Another story was the person who resupplied the containers of sodium in the organic chem lab. Sodium is kept under kerosene to prevent it from oxidizing so the procedure was to remove a block from the large shipping jar and take it to a nearby sink and shave off the crud before depositing it in the smaller jars scattered around the lab. When these shavings contacted the water in the sink they would sputter a bit but no harm until someone was running a chem experiment that ejected inflammable into the same sink. The experiment caught fire - still no problem but it set off the sprinkler system. Remember the large open supply jar? Water got into it and promptly started a real fire.The fire department was called.
The firemen asked, "What's in there? A chem lab? We're not going in there." so the fire just burned itself out.
Reminds me of a science enrichment class we had in the 4th grade. Still remember it because the chemistry teacher made tear gas for us to "see what it was like". Was the last item of the day, and everyone had to decide if they wanted to sniff it or not.
Was an interesting experience, and one of the things I doubt I'll ever forget.
Only real school fire we had was a small one in the woodwork room
Not a fire but I once dropped a bottle of concentrated ammonia in the chemistry lab. Sadly, not inside the fume hood..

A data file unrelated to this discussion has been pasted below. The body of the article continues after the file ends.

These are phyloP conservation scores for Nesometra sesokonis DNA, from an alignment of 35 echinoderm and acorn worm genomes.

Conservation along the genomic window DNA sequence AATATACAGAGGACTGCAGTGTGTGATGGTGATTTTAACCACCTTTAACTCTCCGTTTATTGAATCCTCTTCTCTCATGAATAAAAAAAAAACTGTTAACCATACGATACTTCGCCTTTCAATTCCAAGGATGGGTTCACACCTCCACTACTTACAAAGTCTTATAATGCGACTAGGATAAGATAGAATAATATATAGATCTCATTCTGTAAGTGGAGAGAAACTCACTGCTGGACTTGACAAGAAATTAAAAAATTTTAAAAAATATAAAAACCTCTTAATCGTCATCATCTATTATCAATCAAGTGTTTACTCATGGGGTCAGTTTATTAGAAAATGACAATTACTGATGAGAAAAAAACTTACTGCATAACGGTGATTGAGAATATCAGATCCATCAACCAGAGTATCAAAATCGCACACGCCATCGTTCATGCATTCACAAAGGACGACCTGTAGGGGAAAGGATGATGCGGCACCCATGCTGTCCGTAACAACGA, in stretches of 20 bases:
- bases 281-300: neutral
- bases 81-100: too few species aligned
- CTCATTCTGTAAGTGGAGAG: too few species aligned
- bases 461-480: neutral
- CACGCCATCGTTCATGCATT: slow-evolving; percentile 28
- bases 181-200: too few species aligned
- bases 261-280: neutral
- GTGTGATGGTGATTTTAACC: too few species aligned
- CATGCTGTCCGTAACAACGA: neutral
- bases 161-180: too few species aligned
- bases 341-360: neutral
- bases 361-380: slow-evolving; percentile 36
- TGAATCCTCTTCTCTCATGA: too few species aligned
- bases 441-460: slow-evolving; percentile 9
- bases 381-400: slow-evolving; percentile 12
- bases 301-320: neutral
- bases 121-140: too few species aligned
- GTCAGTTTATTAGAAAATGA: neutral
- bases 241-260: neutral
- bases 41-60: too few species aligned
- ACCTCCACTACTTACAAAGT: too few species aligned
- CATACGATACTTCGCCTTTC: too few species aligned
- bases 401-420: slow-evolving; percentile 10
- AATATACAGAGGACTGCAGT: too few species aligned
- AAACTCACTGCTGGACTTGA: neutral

(Freshly-washed hands, carry bottle to fume cupboard, managed to knock my hand against the frame of the fume cupboard while not looking. Bottle started to drop with the top firmly on. In trying to catch it, I managed to knock the cap so it became loose. Bottle then hit the floor and spread conc. ammonia all over the floor. That chemistry lab was closed for about 4 days while they dealt with the spill..).
Mind you, we also did plenty of stuff that involved pyrotechnics (after all, that's mostly the reason why teenage boys do chemistry - in my experience anyway). Including melting the polystyrene ceiling tiles by vastly exceeded the amount of chemicals in the thermite reaction, scaring some 4th-years silly by shooting 2-litre empty lemonade bottles into their chemistry lab from the prep lab, making nitrogen tri-iodide and painting it on cycle-paths..
 Don't try this at home children. No really, don't. Nitrogen tri-iodide is *very* unstable.
 As did my father before me..
"Not a fire but I once dropped a bottle of concentrated ammonia in the chemistry lab. Sadly, not inside the fume hood.."